IPT Book Reviews

Title: Why People Obey the Law  Positive Review Positive Review
Author: Tom R. Tyler
Publisher: Yale University Press, 1990

Yale University Press
92A Yale Station
New Haven, CT 06520
(203) 4324)960
$35.00 (c), $13.00 (p)


This report of a significant sociological/psychological study of the relationship between citizens and the law, law enforcement, and the system of justice has five parts with 13 chapters, three appendices, and an index in 273 pages.  Part One describes the problem and briefly indicates what may be a cause for major social upheaval.  Previous research suggests that citizens are interested in procedural justice but leaders emphasize an instrumental understanding.  Leaders believe people obey laws because of the outcomes and therefore make laws and attach ever stiffer and more draconian penalties for breaking them.  Citizens are not as much interested in outcomes as in the sense of fairness and equity they have in dealing with those who seek to make them comply with the law.  The study reported here aimed at testing the conclusion that citizens are interested in procedural justice.

Parts Two and Three present the data from an initial random sample of 1,575 respondents to a telephone interview of about 25 minutes.  A year later a random subset of 804 respondents were reinterviewed.  The questionnaires used in both interviews are included in an appendix to the book.  These chapters discuss the results in relationship to the concept of legitimacy of authority.  When authority is viewed as legitimate, compliance to the law increases.  Part Four presents the results in terms of the concept of procedural justice.  The data show a strong commitment to procedural justice on the part of the citizens.  Part Five, Conclusions, states unequivocally that the normative issues matter.  People understand their system of justice in terms unrelated to outcomes.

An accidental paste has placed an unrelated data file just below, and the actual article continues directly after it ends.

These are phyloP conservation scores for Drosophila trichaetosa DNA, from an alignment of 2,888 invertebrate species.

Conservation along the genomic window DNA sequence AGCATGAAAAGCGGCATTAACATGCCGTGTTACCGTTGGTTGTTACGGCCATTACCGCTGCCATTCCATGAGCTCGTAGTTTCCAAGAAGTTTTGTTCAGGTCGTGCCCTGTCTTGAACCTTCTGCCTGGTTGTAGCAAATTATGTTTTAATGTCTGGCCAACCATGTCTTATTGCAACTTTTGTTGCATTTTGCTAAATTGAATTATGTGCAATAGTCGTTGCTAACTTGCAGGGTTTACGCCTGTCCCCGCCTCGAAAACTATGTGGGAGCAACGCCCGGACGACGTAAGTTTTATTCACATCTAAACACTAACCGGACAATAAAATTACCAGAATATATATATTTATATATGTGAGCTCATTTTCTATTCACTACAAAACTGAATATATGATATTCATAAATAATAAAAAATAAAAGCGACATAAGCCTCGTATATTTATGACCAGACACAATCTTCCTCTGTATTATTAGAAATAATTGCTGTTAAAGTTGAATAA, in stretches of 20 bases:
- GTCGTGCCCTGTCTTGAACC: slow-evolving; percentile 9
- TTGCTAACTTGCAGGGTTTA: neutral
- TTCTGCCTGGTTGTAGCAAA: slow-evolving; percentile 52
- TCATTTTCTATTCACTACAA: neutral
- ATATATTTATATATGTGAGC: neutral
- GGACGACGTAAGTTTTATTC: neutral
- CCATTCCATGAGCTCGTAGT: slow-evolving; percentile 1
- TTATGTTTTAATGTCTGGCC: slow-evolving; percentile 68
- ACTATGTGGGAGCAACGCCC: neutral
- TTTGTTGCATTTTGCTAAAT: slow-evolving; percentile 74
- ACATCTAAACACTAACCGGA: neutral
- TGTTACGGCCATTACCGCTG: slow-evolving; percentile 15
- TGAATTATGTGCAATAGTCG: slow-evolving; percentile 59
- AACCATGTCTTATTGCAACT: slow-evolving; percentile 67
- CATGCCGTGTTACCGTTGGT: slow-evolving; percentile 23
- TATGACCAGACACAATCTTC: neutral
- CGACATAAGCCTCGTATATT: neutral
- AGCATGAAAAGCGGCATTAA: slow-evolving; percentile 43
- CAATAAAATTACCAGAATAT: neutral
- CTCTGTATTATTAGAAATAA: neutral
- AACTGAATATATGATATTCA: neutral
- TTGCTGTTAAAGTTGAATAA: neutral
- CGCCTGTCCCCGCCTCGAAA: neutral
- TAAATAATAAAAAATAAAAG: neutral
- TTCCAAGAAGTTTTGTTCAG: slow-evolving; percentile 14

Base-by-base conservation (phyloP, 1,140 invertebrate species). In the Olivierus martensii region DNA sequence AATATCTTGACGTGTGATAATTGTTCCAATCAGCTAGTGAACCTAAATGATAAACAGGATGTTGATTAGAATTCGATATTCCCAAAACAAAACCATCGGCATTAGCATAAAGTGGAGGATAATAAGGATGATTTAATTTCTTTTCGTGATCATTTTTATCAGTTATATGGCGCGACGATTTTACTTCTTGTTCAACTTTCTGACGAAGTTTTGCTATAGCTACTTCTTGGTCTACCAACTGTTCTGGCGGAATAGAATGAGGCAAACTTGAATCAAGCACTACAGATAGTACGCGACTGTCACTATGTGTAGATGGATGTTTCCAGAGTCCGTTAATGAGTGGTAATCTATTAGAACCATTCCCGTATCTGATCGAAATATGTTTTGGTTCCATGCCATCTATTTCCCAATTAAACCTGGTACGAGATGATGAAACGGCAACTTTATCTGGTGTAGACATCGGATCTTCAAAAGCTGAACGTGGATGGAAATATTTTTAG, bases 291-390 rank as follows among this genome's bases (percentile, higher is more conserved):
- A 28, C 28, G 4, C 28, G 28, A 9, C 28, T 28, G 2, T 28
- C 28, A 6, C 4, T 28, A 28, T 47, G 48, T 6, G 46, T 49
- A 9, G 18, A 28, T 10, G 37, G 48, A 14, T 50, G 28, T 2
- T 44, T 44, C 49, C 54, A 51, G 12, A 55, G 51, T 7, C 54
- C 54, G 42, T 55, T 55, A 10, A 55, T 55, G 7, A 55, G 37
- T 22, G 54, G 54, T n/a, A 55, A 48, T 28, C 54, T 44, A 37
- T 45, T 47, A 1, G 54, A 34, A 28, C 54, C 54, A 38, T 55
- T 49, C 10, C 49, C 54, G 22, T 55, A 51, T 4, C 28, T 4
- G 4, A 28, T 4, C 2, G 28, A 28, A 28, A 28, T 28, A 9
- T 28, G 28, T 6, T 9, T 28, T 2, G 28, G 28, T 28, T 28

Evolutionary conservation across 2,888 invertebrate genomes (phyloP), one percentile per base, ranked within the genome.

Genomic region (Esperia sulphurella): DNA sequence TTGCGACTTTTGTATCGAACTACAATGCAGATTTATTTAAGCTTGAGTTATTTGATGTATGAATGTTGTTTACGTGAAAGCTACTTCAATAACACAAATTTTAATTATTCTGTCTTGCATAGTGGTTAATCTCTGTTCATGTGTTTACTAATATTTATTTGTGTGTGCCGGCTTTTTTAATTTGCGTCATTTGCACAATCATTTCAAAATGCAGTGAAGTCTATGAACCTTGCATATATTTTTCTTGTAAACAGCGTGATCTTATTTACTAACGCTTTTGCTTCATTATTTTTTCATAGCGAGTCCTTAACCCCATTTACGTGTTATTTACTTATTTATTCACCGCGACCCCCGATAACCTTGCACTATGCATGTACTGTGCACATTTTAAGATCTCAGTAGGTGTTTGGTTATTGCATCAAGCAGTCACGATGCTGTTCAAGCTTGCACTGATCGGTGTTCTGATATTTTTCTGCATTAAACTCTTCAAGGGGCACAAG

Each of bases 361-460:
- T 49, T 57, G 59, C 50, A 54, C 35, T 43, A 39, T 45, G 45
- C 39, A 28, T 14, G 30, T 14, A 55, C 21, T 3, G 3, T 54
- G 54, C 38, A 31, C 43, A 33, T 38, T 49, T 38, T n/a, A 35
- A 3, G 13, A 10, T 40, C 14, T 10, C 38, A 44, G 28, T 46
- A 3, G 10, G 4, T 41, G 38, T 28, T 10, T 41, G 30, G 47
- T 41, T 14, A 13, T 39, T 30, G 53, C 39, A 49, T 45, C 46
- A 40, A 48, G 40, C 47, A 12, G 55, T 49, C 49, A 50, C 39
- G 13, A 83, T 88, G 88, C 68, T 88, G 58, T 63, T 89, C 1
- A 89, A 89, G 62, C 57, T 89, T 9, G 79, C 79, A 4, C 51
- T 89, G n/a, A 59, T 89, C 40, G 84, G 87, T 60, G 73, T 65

The significance of the finding that individual citizens respond to perceptions of fairness and unfairness rather than to the simple concept of the outcome being favorable or unfavorable is immense.  It strengthens the concept of a free democratic society and suggests that special interest groups cannot really dominate and control.  It also means that those who would rule had best be able to attend to the issue of fairness rather than simply demanding obedience.  Here is the rub: our lawmakers take an instrumental view of law and miss the ordinary citizen's desire to be treated fairly first of all.  The way to increase compliance with the law, as suggested by this report, is to emphasize fair and equitable treatment for all rather than to increase the punitiveness and harshness of the consequences of breaking the law.

In the system for dealing with allegations of child abuse, the emphasis has been placed on prosecution and punishment.  Although the laws of every state in one way or another endorse the concept of family reunification, the reality is that families are destroyed and permanently damaged when an accusation of abuse hits the system.  The chief response heard in every support group for families who have been involved in the system and in the few research studies assessing the impact of intervention is the cry that everybody has been treated unfairly. (Anonymous, 1991; Burak, 1988; Luza, & Ortiz, 1991; Schultz, 1989).  Victims are used as objects to obtain convictions.  Those in the system operate and make decisions on the basis of myth rather than knowledge (Conte, Fogarty, & Collins, 1991).  A chief complaint, repeated over and over, is that nobody ever interviews the accused or listens to the other side of the story (San Diego County Grand Jury, 1992).

Tyler's book should be read and understood by everybody who is involved in the system of making or enforcing laws.  If it were, the system might well become more equitable and citizens more compliant.


Anonymous (1991, October). Secret touches. Mother Jones, pp. 46-51, 60-61.

Burak, S. (1988). The power of social workers: A comparative analysis of child protection legislation. Canadian Journal of Family Law, 7(1), 117-130.

Conte, J. R., Fogarty, L., & Collins, M. E. (1991). National survey of professional practice in child sexual abuse. Journal of Family Violence, 6(2), 149-166.

Luza, S., & Ortiz, B. (1991). The dynamic of shame in interactions between Child Protective Services and families falsely accused of child abuse. Issues In Child Abuse Accusations, 3(2), 108-123.

San Diego County Grand Jury. (1992, February 6). Families in crisis. Report No.2. San Diego, CA.

Schultz, L. (1989). One hundred cases of unfounded child sexual abuse: A survey and recommendations. Issues in Child Abuse Accusations, 1(1), 29-38.

Reviewed by Ralph Underwager, Institute for Psychological Therapies, Northfield, Minnesota.

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